The accompanying flowchart represents the compliance requirements for aerial operators (except major airlines.) The left hand side deals with aviation safety and is mandatory under the Civil Aviation (CA) Act 1990. Complying with the CAA requirements will ensure continued certification and therefore continued licence to operate.
 
The right hand side deals with voluntary environmental codes of practice.
Environmental management.  Whereas Civil Aviation is regulated primarily by a few Acts of Parliament and the associated rules and regulations, environmental management is regulated by some 45 Acts and 80 different regulations. The principal elements in these that affect aviation are discharges to land, water and air and amenity values. (Noise can be an amenity value.) So whilst requirements concerning discharges affect in particular Agricultural Aviation the adverse effects of noise reach across all of aviation. The codes of practice that currently make up the Environmental Management System are:
  • GROWSAFE® Code of Practice for the Management of Agrichemicals (NZS8409:2004)
  • SPREADMARK™ Aerial Code of Practice for the Placement of Fertiliser in NZ
  • AIRCARE™ Code of Practice for the Aerial Application of Vertebrate Toxic Agents
  • AIRCARE™ Code of Practice for Noise Abatement
 
There are three other voluntary codes of practice that are neither solely flight safety nor environmental safety but may include elements of both. These are performance codes.
  • Air Ambulance (EMS Operations) – The purpose of this standard is to ensure that the quality of services provided by air ambulance/air rescue services in New Zealand promotes safety, consistency and is patient or recipient focused.
  • AIRCARE™ Flight Training Code of Practice – The purpose of this code is to enhance the professional practice of flight training providers.
  • AIRCARE™ Fire Fighting Code of Practice – The purpose of this code is to provide a national fire fighting protocol for aircraft that manages the risks of aerial fire fighting. The code was developed jointly by AIA and Rural Fire Authorities in 2012.
 
 aircare
 
The flowchart shows a Safety Management System (SMS). AIRCARE™ Accredited Organisations are adopting SMS to supplement the Quality Management Systems aviation has been running for nearly 20 years. SMS is the management system operators should utilise to manage their compliance with both the CAA Rules and the AIRCARE™ codes of practice. SMS is soon to be a requirment of compliance with the the CA Act and its associated rules. The SMS itself is auditable. In respect to the AIRCARE™ only four elements of SMS are required to be adopted at this stage. They are:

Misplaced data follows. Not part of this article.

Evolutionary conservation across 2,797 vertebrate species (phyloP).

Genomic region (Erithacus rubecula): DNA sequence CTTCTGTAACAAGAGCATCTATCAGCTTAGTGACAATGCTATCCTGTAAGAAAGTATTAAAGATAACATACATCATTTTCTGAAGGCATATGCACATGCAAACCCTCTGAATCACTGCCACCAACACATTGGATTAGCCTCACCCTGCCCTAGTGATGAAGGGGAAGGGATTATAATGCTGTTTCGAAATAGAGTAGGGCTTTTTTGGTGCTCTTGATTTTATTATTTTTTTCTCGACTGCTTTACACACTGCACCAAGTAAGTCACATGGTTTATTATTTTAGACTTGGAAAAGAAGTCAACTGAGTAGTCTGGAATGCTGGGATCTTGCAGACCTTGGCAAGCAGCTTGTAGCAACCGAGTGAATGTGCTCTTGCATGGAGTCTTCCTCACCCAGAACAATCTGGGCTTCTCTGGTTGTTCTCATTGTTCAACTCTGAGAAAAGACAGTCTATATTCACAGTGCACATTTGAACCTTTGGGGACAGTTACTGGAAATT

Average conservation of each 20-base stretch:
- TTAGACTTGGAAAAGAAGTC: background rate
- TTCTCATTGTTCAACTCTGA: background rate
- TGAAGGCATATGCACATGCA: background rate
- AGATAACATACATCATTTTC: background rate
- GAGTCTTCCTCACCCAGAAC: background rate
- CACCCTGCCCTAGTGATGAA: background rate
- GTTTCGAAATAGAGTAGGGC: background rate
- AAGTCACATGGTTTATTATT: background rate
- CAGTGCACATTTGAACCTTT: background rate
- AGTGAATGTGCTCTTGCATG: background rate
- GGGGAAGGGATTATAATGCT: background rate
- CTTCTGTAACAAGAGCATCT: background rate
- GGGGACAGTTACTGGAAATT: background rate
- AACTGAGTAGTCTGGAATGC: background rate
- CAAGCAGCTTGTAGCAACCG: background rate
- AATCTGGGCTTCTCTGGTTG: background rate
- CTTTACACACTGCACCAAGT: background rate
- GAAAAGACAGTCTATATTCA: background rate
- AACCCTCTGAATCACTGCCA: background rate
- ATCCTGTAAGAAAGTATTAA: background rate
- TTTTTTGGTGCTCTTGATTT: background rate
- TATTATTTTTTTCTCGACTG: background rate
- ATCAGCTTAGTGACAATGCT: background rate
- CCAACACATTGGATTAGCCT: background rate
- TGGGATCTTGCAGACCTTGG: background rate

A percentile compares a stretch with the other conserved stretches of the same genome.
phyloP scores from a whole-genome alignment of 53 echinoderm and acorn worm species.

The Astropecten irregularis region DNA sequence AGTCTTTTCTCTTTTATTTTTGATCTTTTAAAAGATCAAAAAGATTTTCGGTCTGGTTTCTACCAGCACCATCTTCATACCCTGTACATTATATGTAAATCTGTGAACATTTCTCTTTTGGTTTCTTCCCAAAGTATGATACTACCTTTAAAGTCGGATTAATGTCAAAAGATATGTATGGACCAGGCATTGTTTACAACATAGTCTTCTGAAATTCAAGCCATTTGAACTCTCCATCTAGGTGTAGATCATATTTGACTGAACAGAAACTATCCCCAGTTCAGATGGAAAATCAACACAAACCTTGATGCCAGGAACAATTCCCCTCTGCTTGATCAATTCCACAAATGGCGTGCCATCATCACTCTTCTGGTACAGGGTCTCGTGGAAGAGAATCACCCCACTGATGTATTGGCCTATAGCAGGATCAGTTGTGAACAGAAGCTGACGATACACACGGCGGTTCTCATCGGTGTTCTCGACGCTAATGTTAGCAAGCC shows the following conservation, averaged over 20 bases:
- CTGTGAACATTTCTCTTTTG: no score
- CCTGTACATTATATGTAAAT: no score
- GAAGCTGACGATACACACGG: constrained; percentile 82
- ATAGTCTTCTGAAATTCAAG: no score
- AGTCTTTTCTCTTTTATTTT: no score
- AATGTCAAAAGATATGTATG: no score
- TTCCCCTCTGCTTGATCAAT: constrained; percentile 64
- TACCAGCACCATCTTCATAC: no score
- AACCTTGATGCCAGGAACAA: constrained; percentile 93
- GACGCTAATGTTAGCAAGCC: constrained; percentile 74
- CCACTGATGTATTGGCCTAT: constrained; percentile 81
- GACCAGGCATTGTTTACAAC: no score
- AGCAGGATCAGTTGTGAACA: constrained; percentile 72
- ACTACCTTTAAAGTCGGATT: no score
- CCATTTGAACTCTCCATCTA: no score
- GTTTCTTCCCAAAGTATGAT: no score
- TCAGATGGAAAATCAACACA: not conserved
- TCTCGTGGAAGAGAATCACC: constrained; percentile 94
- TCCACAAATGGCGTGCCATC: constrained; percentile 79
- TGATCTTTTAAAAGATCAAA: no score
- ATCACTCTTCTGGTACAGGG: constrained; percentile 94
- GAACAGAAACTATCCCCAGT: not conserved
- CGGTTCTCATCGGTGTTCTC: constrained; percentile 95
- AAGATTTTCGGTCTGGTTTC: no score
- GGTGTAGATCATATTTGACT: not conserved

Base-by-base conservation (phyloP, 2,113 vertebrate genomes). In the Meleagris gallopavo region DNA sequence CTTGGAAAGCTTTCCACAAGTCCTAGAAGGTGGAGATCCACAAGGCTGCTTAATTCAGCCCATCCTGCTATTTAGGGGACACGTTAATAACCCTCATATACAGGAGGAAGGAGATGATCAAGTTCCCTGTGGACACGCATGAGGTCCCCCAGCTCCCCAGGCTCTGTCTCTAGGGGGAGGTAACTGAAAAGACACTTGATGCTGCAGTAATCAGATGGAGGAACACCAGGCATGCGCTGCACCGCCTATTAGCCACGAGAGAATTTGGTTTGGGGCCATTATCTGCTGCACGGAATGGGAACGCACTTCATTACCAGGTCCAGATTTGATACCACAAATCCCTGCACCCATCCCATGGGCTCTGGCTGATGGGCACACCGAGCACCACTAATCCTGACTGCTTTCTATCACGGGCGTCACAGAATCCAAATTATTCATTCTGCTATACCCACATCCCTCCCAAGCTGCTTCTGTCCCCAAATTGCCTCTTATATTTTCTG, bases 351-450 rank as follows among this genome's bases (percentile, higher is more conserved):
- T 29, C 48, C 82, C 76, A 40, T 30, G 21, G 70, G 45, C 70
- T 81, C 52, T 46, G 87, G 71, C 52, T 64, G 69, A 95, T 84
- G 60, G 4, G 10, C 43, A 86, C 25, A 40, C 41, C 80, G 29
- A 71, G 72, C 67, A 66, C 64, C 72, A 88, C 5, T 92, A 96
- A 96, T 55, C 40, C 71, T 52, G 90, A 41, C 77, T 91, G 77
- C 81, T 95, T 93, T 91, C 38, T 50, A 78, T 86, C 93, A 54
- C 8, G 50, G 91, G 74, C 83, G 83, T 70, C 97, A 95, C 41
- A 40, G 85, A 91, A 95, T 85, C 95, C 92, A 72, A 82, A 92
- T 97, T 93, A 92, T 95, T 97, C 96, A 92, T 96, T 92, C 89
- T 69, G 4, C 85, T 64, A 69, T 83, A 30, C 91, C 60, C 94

• A Quality Assurance process
  • A procedure to identify hazards
  • A procedure to place controls on the hazards
  • A procedure to measure the effectiveness of those controls
i.e. QA and Risk Management. When CAA rolls out SMS, additional elements of SMS will be added to the AIRCARE™ Programme to ensure it is aligned with CAA requirements.
 
AIRCARE™ Elements in a nutshell
 
There are three principal elements to AIRCARE™
  1. Pilot competency. This is demonstrated by a pilot passing an assessment and therefore qualifying for a certificate for example on a code of practice.
  2. The organisation is required to demonstrate that it has in place the necessary systems and procedures to ensure compliancey with relevant legislation and codes of practice.
  3. Organisations are independently audited by a third party to assure compliance.
 
When the public see an aircraft, hangar, vehicle sporting the AIRCARE™ logo they can be assured that the organisation they are looking at is absolutely dedicated to a high level of safety performance in all aspects of its business.
 
A number of industry's customers are requiring AIRCARE™ Accreditation as a condition for operating in areas under their control because they want best practice delivered and they have confidence the AIRCARE™ Programme delivers just that.
 
The codes of practice, accreditation rules, audit check lists and material aimed at helping organisations through the accreditation process can be found under the various sectors of General Aviation at AIRCARE™ Resources

 
A copy of the codes of practice and the SMS Guidance Manual that includes the rules for accreditation are available on this website under AIRCARE™ Resources.